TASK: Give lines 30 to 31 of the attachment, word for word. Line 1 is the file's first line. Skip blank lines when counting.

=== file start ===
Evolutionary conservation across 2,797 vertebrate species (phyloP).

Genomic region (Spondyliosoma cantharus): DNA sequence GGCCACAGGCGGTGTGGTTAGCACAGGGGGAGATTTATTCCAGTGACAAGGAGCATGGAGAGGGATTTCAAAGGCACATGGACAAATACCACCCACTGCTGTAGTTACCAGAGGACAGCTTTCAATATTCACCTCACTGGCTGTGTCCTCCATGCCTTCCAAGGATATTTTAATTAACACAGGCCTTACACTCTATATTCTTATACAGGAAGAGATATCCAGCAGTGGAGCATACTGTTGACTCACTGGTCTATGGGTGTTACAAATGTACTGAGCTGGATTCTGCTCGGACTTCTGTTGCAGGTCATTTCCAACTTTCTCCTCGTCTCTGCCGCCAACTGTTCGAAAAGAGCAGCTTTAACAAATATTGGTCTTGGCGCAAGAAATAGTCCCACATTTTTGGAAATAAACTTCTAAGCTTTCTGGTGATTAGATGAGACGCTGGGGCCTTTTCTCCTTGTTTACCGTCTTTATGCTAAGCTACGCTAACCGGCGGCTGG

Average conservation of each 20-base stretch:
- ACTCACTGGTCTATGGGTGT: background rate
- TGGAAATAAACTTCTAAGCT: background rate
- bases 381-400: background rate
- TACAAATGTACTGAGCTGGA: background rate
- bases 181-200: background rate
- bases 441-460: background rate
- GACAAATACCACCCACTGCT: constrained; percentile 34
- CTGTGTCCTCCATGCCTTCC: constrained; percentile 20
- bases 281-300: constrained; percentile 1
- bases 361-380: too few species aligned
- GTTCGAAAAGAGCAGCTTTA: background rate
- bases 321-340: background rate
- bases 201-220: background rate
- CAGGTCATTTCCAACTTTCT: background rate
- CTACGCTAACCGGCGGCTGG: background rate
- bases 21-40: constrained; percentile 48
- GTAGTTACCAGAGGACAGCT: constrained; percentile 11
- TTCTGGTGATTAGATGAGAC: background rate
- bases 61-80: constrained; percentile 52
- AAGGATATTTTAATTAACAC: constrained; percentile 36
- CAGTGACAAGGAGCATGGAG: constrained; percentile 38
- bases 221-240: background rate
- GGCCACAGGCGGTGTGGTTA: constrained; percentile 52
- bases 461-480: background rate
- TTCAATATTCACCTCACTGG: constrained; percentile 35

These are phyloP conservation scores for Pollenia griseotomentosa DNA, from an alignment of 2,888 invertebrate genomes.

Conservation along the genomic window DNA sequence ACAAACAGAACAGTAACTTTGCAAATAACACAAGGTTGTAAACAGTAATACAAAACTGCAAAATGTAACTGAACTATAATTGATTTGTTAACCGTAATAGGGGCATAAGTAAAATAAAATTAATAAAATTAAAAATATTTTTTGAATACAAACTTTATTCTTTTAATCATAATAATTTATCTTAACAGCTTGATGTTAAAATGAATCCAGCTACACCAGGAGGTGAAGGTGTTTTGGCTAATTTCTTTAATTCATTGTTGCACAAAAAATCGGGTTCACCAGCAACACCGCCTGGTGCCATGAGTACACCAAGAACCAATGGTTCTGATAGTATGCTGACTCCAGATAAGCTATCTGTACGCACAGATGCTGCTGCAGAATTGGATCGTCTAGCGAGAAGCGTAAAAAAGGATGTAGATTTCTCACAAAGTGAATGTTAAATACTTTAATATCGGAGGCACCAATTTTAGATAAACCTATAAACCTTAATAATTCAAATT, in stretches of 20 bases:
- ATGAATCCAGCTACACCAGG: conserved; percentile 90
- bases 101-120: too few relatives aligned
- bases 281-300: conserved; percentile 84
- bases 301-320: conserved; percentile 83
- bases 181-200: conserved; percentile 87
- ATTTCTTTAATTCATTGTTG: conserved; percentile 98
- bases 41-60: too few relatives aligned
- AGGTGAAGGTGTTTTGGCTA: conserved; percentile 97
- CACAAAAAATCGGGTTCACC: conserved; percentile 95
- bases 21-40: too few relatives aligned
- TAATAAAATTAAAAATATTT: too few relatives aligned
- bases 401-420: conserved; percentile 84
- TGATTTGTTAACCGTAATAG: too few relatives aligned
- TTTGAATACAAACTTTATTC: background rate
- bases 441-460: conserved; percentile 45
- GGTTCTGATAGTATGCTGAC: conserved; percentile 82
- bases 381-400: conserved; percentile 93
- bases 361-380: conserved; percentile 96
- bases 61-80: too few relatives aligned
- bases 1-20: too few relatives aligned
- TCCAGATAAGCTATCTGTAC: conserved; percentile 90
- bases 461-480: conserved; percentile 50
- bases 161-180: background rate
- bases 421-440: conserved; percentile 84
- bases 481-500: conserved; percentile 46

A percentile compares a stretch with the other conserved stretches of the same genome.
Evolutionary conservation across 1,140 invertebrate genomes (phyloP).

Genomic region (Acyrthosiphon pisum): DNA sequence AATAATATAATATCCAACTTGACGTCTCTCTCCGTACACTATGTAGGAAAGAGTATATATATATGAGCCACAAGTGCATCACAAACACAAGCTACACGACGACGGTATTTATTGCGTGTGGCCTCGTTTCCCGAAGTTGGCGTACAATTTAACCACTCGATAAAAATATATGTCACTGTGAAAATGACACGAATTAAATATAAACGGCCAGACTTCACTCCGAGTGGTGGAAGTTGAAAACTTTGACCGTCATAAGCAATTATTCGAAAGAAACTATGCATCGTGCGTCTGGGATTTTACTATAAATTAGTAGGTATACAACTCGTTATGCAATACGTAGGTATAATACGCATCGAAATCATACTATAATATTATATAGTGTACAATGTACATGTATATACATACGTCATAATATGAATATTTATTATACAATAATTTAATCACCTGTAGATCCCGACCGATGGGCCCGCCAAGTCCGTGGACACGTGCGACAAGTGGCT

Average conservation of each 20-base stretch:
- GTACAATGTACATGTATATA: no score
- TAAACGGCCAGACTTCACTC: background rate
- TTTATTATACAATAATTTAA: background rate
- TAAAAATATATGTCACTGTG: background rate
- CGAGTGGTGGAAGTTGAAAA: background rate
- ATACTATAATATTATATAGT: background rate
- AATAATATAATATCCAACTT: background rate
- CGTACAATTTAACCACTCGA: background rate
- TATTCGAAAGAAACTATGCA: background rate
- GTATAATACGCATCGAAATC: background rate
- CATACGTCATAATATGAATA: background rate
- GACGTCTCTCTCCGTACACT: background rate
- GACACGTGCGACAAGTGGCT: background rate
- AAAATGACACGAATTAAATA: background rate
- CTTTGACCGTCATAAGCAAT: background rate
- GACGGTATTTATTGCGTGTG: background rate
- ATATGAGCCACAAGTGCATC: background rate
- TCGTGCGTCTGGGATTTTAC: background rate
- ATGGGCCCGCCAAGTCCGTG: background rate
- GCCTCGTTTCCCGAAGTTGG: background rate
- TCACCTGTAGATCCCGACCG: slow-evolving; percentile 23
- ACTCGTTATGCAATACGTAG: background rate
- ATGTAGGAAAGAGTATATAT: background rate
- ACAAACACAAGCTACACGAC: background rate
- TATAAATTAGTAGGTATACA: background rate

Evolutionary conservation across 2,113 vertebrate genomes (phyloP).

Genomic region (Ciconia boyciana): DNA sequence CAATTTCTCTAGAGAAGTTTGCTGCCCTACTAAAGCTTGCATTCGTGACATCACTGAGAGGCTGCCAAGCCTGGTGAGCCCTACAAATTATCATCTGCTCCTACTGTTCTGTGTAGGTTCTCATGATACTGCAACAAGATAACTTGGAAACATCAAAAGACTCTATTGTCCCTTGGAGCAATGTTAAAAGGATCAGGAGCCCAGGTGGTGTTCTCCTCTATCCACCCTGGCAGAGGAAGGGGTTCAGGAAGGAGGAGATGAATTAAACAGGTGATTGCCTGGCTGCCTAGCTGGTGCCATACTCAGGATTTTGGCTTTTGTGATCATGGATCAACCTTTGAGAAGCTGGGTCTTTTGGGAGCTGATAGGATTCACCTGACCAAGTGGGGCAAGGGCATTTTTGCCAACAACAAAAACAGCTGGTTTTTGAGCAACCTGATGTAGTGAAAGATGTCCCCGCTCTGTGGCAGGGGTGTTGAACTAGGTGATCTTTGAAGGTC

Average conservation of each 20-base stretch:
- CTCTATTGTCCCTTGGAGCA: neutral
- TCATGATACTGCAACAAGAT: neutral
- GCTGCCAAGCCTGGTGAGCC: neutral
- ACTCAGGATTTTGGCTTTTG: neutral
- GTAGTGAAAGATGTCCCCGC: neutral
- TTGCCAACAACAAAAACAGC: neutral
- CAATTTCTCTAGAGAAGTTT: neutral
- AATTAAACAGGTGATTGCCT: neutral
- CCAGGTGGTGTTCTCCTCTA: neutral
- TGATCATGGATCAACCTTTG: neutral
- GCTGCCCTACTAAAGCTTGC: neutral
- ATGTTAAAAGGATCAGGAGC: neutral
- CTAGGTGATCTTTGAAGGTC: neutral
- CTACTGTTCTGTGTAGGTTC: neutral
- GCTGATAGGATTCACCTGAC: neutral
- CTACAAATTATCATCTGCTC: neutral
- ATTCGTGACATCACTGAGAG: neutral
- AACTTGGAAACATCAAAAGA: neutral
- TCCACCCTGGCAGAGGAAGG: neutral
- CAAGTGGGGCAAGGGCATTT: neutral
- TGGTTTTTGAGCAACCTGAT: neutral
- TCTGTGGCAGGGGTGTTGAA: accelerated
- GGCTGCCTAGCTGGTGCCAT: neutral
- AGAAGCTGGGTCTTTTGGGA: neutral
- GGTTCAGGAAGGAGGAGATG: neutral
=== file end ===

Conservation along the genomic window DNA sequence ACAAACAGAACAGTAACTTTGCAAATAACACAAGGTTGTAAACAGTAATACAAAACTGCAAAATGTAACTGAACTATAATTGATTTGTTAACCGTAATAGGGGCATAAGTAAAATAAAATTAATAAAATTAAAAATATTTTTTGAATACAAACTTTATTCTTTTAATCATAATAATTTATCTTAACAGCTTGATGTTAAAATGAATCCAGCTACACCAGGAGGTGAAGGTGTTTTGGCTAATTTCTTTAATTCATTGTTGCACAAAAAATCGGGTTCACCAGCAACACCGCCTGGTGCCATGAGTACACCAAGAACCAATGGTTCTGATAGTATGCTGACTCCAGATAAGCTATCTGTACGCACAGATGCTGCTGCAGAATTGGATCGTCTAGCGAGAAGCGTAAAAAAGGATGTAGATTTCTCACAAAGTGAATGTTAAATACTTTAATATCGGAGGCACCAATTTTAGATAAACCTATAAACCTTAATAATTCAAATT, in stretches of 20 bases:
- ATGAATCCAGCTACACCAGG: conserved; percentile 90